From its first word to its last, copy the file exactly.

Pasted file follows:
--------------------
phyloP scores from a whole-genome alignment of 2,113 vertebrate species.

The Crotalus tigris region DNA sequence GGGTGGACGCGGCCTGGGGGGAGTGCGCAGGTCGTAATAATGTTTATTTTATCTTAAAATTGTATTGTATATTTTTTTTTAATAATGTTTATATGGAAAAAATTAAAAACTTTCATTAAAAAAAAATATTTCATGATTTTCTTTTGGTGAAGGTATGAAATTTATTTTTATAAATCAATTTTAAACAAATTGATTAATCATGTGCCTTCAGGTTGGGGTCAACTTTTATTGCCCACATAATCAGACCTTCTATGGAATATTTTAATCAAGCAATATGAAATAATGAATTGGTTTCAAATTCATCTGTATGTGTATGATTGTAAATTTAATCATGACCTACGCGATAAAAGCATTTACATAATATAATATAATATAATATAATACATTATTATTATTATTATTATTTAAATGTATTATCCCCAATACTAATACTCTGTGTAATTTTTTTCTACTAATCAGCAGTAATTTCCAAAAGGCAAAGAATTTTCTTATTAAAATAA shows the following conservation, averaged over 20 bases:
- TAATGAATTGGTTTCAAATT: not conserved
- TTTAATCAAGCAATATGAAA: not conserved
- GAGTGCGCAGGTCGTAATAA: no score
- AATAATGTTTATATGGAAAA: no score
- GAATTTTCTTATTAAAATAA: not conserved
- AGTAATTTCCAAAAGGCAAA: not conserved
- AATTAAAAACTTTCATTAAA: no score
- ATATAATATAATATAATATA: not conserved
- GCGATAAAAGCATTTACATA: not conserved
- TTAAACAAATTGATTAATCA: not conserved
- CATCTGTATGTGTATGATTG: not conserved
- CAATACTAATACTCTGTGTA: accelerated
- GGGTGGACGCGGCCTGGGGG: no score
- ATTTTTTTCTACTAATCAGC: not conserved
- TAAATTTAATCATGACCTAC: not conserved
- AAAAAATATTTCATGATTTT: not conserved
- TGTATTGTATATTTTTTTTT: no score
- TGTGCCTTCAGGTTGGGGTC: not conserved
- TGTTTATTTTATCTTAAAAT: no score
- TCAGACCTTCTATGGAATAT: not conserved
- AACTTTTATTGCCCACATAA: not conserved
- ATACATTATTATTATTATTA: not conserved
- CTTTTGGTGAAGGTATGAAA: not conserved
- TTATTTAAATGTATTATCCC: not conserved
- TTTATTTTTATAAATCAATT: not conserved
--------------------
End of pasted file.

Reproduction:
phyloP scores from a whole-genome alignment of 2,113 vertebrate species.

The Crotalus tigris region DNA sequence GGGTGGACGCGGCCTGGGGGGAGTGCGCAGGTCGTAATAATGTTTATTTTATCTTAAAATTGTATTGTATATTTTTTTTTAATAATGTTTATATGGAAAAAATTAAAAACTTTCATTAAAAAAAAATATTTCATGATTTTCTTTTGGTGAAGGTATGAAATTTATTTTTATAAATCAATTTTAAACAAATTGATTAATCATGTGCCTTCAGGTTGGGGTCAACTTTTATTGCCCACATAATCAGACCTTCTATGGAATATTTTAATCAAGCAATATGAAATAATGAATTGGTTTCAAATTCATCTGTATGTGTATGATTGTAAATTTAATCATGACCTACGCGATAAAAGCATTTACATAATATAATATAATATAATATAATACATTATTATTATTATTATTATTTAAATGTATTATCCCCAATACTAATACTCTGTGTAATTTTTTTCTACTAATCAGCAGTAATTTCCAAAAGGCAAAGAATTTTCTTATTAAAATAA shows the following conservation, averaged over 20 bases:
- TAATGAATTGGTTTCAAATT: not conserved
- TTTAATCAAGCAATATGAAA: not conserved
- GAGTGCGCAGGTCGTAATAA: no score
- AATAATGTTTATATGGAAAA: no score
- GAATTTTCTTATTAAAATAA: not conserved
- AGTAATTTCCAAAAGGCAAA: not conserved
- AATTAAAAACTTTCATTAAA: no score
- ATATAATATAATATAATATA: not conserved
- GCGATAAAAGCATTTACATA: not conserved
- TTAAACAAATTGATTAATCA: not conserved
- CATCTGTATGTGTATGATTG: not conserved
- CAATACTAATACTCTGTGTA: accelerated
- GGGTGGACGCGGCCTGGGGG: no score
- ATTTTTTTCTACTAATCAGC: not conserved
- TAAATTTAATCATGACCTAC: not conserved
- AAAAAATATTTCATGATTTT: not conserved
- TGTATTGTATATTTTTTTTT: no score
- TGTGCCTTCAGGTTGGGGTC: not conserved
- TGTTTATTTTATCTTAAAAT: no score
- TCAGACCTTCTATGGAATAT: not conserved
- AACTTTTATTGCCCACATAA: not conserved
- ATACATTATTATTATTATTA: not conserved
- CTTTTGGTGAAGGTATGAAA: not conserved
- TTATTTAAATGTATTATCCC: not conserved
- TTTATTTTTATAAATCAATT: not conserved